Keep in mind that this means files sent to the Trash Can on an external drive are still using the disk space on that drive until the Trash Can is emptied. So if you have a full USB thumb drive and delete all the files, you do not actually recover the storage space on the drive until you empty the Trash Can with the drive plugged in.

A Big File/Folder Taking Up Space That you Want To Delete
A Big File/Folder Taking Up Space That you Want To Delete
Even After Being Sent To The Trash Can, The File Is Still Using disk Space
Even After Being Sent To The Trash Can, The File Is Still Using disk Space
Only After The Trash Is Emptied Do you Recover Storage Space
Only After The Trash Is Emptied Do you Recover Storage Space

I mentioned that, when you empty the Trash Can, for all intents and purposes the files are gone. However, the data on the physical drive is still there and could potentially be recovered using third party software. It has not been deleted but has been marked for reuse by OS X, and will eventually be written over with new data. If you are ever deleting sensitive data and wish to know that the data has been written over immediately upon emptying the Trash Can; you can do a Secure Empty Trash, which will immediately write the data over on the physical hard drive.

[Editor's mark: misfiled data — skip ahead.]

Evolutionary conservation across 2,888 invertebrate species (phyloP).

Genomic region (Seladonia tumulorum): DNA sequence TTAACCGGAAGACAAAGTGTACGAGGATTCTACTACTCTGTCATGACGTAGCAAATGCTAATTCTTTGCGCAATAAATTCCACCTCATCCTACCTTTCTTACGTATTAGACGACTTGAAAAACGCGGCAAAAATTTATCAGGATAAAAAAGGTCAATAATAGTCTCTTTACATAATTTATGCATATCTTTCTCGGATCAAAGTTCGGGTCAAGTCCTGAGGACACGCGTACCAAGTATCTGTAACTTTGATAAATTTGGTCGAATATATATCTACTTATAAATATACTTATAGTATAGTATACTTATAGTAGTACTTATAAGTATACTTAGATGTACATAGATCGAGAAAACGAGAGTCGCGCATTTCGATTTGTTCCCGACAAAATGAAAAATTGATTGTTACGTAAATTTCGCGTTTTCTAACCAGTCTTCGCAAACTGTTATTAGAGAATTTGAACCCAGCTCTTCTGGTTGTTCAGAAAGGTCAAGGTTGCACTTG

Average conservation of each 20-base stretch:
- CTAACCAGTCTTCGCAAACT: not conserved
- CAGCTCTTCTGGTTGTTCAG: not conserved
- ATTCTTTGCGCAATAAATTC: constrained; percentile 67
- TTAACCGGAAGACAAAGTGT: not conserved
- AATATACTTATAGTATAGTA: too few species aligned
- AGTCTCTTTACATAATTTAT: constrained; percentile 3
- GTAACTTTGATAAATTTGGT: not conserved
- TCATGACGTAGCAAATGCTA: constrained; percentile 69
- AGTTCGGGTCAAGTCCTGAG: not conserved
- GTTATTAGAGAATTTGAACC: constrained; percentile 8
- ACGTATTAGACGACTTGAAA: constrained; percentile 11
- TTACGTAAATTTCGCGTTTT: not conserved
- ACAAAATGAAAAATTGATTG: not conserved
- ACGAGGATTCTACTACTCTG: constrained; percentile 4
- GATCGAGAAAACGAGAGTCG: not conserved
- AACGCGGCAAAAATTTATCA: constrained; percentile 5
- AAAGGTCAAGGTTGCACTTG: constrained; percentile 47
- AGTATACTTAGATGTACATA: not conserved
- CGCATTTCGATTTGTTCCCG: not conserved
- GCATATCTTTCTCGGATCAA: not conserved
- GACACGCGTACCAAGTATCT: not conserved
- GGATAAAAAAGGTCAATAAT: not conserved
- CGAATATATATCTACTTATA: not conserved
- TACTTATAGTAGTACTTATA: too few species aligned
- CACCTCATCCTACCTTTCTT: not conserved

Keep in mind this process can take a few seconds or upwards of an hour depending on the size of the data files being deleted and written over and your hard drive write speed. Also bear in mind that if someone really wants to access the deleted files on your hard drive, say law enforcement, anything short of completely destroying the physical drive can be undone.

Command + Right Click On The Trash Can To Toggle Secure Empty Trash
Command + Right Click On The Trash Can To Toggle Secure Empty Trash

If emptying the trash seems to take too long, or you want to set Secure Empty Trash as the default behavior; with Finder active go to Finder > Preferences > Advanced Tab and check or un-check Empty Trash Securely.

Set The Default Behavior For Emptying The Trash In Finder
Set The Default Behavior For Emptying The Trash In Finder

Finally, when you have a disk in the CDROM drive, a .dmg file mounted (OS Xs way of installing apps) or an external storage device and wish to eject it; you can do so by clicking the correct icon and dragging it to the Trash Can icon, which will have turned into an Eject icon.

The Trash Can Turns Into An Eject Icon For CDs or External Storage Devices
The Trash Can Turns Into An Eject Icon For CDs or External Storage Devices

Conclusion

OS X is a truly advanced operating system, and because of this some things may work a little differently than at first expected. Once you have a good working understanding of how OS X handles deleted files however, you will see that it is not only a smart way to deal with them, but also a safe way that is sure to eventually save you from a headache. I hope this quick rundown of the Trash Can will help improve your OS X experience as well as help you to better manage and use your storage space when deleting files.